Four Selfless Things To Do Today

Posted: March 1, 2014

Most to-do lists detail tasks that need to be completed. By their nature, to-do lists are self-focused.

This is a different kind of list. Here are four things you should do today for other people:

1. Make another person feel they belong. Judgment is always in the eye of the beholder. No matter how welcoming and new employee friendly your company, recently-hired employees may feel they’re constantly being weighed and measured and found wanting.

Or take, say, a gym. The first time most people go to work out, they feel pretty insecure. And self-conscious. And like they don’t belong. And wish they were anywhere else.
Maybe it’s the guy in accounting who always eats lunch alone. Maybe it’s the guy from shipping who always stands at the edge of a group. It’s easy to spot people who feel hesitant and out of place. Pick one. Say hi. Say something nice. Say or do something that makes them feel a slightly bigger connection — to a company, to a group, or just to you.

Take it from someone shy and insecure: They may not show it, but they’ll definitely appreciate the gesture.

2. Make a person feel good about the job they do. Rarely does a restaurant delivery guy hope to make his career delivering food. Rarely does a sales clerk hope to forever remain a sales clerk. Rarely does the entry-level manual laborer hope to stay in that job forever.

High-level workers tend to attract high-level praise. Lower-level workers often feel invisible; an unseen, unnoticed, unappreciated cog in the machine. And that’s a shame, because every job — and every person — deserves to be treated with respect. Each job is important. Every employee is important.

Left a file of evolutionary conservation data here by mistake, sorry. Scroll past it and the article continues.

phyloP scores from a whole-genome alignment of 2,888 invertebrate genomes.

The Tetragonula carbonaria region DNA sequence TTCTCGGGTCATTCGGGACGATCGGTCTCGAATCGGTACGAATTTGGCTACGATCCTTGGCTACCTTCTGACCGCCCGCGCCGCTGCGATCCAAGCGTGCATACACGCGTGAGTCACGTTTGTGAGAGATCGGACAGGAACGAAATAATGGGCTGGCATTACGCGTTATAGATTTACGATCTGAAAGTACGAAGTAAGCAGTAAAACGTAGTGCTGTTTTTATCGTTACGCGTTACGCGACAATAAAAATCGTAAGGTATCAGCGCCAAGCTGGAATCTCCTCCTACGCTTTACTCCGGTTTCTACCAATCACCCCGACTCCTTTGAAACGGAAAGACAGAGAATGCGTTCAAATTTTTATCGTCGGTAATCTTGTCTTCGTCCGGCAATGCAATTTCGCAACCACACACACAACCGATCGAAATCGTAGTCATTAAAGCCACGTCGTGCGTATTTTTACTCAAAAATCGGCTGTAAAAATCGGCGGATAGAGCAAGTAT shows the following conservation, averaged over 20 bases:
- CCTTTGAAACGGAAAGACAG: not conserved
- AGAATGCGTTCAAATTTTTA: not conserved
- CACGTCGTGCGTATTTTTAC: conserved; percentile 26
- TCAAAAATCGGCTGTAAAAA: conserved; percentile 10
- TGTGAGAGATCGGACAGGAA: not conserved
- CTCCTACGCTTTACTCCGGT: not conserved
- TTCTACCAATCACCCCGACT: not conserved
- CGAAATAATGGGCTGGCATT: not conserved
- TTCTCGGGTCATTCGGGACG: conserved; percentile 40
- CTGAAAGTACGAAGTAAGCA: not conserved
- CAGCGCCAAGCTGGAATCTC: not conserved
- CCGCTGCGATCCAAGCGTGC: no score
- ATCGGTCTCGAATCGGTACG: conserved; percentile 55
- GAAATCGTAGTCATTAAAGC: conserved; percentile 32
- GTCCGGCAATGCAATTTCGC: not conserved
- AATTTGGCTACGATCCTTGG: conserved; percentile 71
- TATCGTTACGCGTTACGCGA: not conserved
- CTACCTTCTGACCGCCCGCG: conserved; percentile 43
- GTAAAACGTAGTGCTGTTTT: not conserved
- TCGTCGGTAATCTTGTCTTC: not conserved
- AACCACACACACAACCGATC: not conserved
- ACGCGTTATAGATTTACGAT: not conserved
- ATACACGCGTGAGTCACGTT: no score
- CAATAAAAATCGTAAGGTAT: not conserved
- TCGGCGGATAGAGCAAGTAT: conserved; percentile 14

So, pick someone at your company. Or pick someone outside your company. Doesn’t matter. Just don’t just offer a throwaway, “Thanks.” Say thanks and mean it. Or give a sincere compliment. Or ask a question that shows respect for what that person does.

For that moment, make sure the other person knows you see and appreciate them as a person, not just as an employee.

3. Offer a person hope. Have you ever met a person who didn’t dream of something better? We all have hopes. We all have dreams. But sometimes, it’s really hard to hold on to those hopes and dreams.

Sometimes, all we need is for another person to fan our flickering flames of hope.

Assign a small project to an employee you know hopes to be promoted; give her a chance, however small, to show her stuff. Ask a small supplier to provide a quote; give them a chance to earn your business. Place an employee in an informal leadership role; let them know you feel they have the potential to motivate and inspire others. Give kids more responsibility than they normally expect; give them a chance to prove you’re right for trusting you.

The best way to offer someone hope is to show you believe in them, even when — especially when — they don’t quite believe in themselves.

4. Give to a person in need. People, well-meaning people, often say not to make contact with big city beggars. “Once you make eye contact, they’re all over you,” I’ve been told. Country boy that I am, I took that to heart.

Yet, whenever my wife and I rode the subway, she always gave a little money to the people who walked through the car with hat or container in hand. And she always gave money to people sitting against buildings holding torn, faded cardboard signs declaring their need.

Finally, I asked her why. “If a person is desperate enough to look me in the eye and say, ‘Can you help me?’ how could I ever say no?” she said. “He’s asking me for help.”

She paused. “Plus, hopefully for a few moments they’ll feel a little less alone. Hopefully, they’ll feel like a few people really do care about them.”

Try it. Give directly. Give to a person who asks. Give a dollar here, or five dollars there. To you it may be little, but to a person in need it could be a lot. To a person in need your small gesture could make all the difference.

And it could make those people feel like someone is actually for them at a time when everything else seems to be against them.

Jeff Haden lives in Harrisonburg. He is a ghostwriter and a columnist for Inc. Magazine. He can be reached at

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